War's Eclipse of Primary Education in Alsace-Lorraine, 1914-1918

By Harp, Stephen | The Historian, Spring 1995 | Go to article overview

War's Eclipse of Primary Education in Alsace-Lorraine, 1914-1918


Harp, Stephen, The Historian


That European Primary schools fostered nationalism before World War I is clear from the official curricula and textbooks that taught children about national identity, if not nationalistic chauvinism. Europe's schoolchildren sang national anthems and pledged loyalty to their republics, kings, or emperors. Although some historians have exaggerated the importance of nationalism in prewar curricula, nation-states did make European children identify with their particular nationalities. While no historians claim that such primary education caused World War I, they have correctly recognized how schools inculcated nationalistic ideologies that became even more powerful during the 1914-18 war.(1)

World War I involved the mobilization of entire societies, as the civilian population, including women and children, supported the war effort and shared in its deprivations. With resources diverted from civilian to military uses, educational institutions lost faculty, buildings, and materials. The high-pitched propaganda of wartime Europe was not lost on the schoolchildren; as the future generation of their great nations, pupils needed to study the wonders of the nation and the treachery of the enemy. The state's mobilization for total war reversed some of the gains that had been made in primary schooling during the nineteenth century.

Primary schools in wartime Alsace-Lorraine, the formerly French area that had been annexed to the German Empire in 1871, provides a revealing microcosm of European education during World War I. Alsace-Lorraine was a major point of contention between France and Germany in the late nineteenth century. The supposedly French nature of Alsace-Lorraine had often been drilled into French schoolchildren before the war, while German children learned, as the popular song put it, that the Rhine was a German river, not a German border. Because Alsace-Lorraine became a symbol of the Franco-German struggle and a tool for mobilizing the population of both countries, the war's effect on the province is especially significant.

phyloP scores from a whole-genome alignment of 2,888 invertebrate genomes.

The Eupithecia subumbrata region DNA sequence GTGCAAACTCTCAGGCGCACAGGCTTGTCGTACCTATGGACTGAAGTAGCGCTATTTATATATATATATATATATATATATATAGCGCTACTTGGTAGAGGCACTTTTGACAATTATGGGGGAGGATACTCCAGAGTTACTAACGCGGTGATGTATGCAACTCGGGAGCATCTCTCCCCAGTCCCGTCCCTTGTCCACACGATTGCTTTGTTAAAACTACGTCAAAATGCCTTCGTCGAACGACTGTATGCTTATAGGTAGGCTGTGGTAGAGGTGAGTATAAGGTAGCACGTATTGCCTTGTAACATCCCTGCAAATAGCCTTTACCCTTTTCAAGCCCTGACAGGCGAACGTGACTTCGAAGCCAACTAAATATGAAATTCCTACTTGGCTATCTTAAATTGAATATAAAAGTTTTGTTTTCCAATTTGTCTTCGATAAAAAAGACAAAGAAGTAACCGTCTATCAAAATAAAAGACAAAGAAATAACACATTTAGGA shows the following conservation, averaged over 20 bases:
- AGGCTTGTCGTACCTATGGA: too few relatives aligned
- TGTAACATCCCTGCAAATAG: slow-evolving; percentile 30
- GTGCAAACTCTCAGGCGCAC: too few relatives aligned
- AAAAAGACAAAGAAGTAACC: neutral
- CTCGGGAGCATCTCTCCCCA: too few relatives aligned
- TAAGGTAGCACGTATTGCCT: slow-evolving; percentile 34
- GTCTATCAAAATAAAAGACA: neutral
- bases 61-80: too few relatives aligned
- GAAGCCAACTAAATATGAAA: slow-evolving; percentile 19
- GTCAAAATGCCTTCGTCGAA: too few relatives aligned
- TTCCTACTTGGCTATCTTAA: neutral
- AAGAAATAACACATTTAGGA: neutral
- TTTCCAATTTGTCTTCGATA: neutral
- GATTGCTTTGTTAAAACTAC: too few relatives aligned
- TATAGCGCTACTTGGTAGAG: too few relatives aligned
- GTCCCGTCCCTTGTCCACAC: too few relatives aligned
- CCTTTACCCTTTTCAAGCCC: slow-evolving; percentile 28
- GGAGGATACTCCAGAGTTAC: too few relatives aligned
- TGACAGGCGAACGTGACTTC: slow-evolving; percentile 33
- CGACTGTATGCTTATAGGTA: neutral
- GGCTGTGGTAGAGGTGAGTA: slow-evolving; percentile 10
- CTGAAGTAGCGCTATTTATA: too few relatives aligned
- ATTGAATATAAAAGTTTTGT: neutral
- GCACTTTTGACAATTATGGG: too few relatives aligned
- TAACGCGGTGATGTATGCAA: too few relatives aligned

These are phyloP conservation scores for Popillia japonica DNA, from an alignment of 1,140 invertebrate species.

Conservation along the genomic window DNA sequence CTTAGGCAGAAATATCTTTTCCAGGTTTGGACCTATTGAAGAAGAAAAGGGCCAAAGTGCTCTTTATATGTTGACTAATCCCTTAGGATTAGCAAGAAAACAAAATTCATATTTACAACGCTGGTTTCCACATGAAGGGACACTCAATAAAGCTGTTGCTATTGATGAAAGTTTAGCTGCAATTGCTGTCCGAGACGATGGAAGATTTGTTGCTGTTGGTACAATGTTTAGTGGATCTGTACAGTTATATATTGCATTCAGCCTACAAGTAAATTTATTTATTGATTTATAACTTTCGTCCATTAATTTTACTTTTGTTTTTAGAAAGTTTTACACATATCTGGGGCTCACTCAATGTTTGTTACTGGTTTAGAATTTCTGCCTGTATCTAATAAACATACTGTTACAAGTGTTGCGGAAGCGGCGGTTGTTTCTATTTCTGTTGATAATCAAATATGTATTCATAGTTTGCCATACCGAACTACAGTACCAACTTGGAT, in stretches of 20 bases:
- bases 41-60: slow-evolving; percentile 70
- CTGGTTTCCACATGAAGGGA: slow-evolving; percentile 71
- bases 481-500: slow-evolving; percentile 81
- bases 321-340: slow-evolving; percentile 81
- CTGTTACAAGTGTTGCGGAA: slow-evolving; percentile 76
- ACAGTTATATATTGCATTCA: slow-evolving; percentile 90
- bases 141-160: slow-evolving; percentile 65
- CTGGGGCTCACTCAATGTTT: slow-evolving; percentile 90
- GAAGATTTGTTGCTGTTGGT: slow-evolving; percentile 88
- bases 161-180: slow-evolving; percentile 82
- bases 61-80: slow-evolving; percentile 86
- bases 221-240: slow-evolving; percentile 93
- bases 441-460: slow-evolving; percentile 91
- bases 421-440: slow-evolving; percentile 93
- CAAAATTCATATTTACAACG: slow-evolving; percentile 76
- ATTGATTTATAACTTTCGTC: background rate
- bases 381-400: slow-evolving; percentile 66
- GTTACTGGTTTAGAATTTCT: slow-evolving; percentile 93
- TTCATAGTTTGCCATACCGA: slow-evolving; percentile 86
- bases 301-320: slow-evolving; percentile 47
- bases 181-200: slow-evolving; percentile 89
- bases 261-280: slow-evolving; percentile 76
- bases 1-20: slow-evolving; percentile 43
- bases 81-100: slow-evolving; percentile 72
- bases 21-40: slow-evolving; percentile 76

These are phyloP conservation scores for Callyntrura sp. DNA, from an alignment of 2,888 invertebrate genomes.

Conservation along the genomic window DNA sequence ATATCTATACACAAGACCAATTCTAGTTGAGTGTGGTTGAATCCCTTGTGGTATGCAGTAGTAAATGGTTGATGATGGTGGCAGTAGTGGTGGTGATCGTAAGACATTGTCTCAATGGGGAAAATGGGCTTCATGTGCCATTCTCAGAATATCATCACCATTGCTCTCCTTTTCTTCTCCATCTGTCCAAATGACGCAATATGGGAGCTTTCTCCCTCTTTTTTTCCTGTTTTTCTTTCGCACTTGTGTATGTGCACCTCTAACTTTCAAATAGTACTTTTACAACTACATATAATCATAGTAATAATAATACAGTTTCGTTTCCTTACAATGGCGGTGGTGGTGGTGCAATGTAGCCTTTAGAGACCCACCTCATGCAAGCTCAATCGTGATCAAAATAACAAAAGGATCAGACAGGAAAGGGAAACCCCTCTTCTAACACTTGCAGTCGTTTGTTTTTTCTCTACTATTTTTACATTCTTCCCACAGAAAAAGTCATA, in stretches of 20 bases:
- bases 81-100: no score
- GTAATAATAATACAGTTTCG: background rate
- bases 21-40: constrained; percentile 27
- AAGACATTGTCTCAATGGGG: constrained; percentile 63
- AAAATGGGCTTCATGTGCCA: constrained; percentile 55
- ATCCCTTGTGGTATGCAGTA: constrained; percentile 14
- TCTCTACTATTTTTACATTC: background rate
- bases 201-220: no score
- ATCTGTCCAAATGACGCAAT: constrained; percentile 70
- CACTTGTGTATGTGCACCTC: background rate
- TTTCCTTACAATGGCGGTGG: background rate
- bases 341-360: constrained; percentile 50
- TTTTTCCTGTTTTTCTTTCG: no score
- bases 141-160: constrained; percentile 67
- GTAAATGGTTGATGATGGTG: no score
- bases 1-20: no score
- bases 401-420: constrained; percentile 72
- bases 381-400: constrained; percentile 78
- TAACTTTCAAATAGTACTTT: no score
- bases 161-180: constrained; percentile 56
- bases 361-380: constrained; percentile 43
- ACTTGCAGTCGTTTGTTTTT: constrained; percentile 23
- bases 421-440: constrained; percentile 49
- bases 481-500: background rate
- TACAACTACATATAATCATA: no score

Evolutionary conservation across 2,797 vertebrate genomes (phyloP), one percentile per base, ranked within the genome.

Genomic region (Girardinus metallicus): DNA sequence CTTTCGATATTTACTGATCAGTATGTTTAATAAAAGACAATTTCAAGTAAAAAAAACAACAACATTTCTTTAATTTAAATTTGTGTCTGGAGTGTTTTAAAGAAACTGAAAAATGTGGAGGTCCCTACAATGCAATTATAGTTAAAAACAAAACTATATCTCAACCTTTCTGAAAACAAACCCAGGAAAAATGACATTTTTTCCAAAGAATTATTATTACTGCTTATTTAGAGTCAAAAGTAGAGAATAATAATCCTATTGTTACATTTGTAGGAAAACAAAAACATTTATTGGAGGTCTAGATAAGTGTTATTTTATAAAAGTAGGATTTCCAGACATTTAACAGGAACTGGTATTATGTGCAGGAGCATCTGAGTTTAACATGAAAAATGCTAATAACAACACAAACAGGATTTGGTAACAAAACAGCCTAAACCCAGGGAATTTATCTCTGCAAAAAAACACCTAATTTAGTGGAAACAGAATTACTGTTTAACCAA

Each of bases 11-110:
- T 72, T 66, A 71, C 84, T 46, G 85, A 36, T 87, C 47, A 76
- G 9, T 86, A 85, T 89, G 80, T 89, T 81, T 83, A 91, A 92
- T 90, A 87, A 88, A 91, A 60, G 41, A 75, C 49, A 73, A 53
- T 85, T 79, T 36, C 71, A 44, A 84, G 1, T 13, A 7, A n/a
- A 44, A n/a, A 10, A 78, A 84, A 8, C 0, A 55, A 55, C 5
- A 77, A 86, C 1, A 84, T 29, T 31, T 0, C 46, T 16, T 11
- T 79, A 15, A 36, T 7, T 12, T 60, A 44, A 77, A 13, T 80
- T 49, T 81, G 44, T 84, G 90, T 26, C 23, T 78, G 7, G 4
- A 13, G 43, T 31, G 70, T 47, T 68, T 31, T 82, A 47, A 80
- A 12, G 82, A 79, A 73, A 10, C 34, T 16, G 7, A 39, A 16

During the war, the French army occupied southwestern Alsace, while Germany remained in control of the rest of the province. Alsace-Lorraine offers historians precise comparisons between the two nations. Furthermore, in a border region where the national and political stakes for both nations were particularly high, French and German administrators were very conscious of their national agendas and quite vocal about their purposes. The French and German officials of wartime Alsace-Lorraine, while atypical of France and Germany, sometimes said what their colleagues elsewhere took for granted.

Comparative analysis of French and German wartime education reveals how the war affected primary schooling. Whatever the differences between the two nations, the practical and ideological constraints imposed by the states at war dominated schooling to a much greater extent than did either nation's commitment to good schools. Total war thus defined the parameters within which the schools of Alsace-Lorraine operated.

After Germany had annexed Alsace and western Lorraine in 1871, the French Falloux law remained in effect, but German officials had nonetheless established a German school system. The schools were divided by the religious faiths in Alsace-Lorraine; in 1910, the province was approximately 78 percent Catholic, 20 percent Protestant, and 2 percent Jewish. Children not only said regular prayers to open and close the school day but had an hour of religious instruction each day. After 1871, the curriculum in Alsace-Lorraine closely resembled that of Prussia. Attendance became compulsory, with girls required to attend for seven years and boys for eight. By 1914, teachers were almost entirely from Alsace-Lorraine, but they had been trained in local normal schools (with German curricula) and often belonged to German teachers' associations. Despite skirmishes in the 1870s and lingering administrative suspicion, nuns and priests belonged to local teaching orders and remained active in local schools.

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